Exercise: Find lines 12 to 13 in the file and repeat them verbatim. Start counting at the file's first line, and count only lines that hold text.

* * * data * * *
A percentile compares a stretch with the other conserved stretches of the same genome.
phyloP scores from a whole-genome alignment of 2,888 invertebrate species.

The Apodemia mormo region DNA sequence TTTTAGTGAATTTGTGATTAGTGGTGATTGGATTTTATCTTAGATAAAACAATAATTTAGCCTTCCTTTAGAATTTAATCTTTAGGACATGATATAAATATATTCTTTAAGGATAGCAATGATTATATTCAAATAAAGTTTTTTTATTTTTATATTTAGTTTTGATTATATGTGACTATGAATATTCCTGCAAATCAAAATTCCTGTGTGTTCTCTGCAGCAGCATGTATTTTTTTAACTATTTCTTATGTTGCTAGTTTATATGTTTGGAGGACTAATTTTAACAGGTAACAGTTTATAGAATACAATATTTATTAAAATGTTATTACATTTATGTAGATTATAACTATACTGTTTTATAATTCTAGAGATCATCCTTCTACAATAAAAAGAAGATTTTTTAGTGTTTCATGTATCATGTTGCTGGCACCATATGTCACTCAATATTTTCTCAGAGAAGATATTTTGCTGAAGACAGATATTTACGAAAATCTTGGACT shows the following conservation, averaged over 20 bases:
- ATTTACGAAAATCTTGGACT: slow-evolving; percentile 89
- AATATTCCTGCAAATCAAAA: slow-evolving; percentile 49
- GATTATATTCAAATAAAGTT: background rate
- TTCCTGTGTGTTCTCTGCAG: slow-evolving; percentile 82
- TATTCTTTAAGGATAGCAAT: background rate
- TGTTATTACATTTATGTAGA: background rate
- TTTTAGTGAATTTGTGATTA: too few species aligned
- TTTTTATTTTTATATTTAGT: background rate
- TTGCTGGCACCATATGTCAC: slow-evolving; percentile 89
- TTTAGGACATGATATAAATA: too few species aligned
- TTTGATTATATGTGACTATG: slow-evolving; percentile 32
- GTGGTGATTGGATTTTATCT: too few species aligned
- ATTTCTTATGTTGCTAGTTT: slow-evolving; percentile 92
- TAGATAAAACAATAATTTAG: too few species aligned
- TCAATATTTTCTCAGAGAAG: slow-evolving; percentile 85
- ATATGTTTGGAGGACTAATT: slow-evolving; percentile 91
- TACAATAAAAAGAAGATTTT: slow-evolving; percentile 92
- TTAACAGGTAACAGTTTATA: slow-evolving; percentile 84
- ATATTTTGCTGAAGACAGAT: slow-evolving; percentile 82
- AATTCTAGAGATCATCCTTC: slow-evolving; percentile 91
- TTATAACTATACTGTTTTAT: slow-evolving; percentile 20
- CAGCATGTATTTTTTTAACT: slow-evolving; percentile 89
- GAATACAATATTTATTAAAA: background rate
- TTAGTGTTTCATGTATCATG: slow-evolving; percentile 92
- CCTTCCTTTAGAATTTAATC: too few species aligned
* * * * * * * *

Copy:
- TTGCTGGCACCATATGTCAC: slow-evolving; percentile 89
- TTTAGGACATGATATAAATA: too few species aligned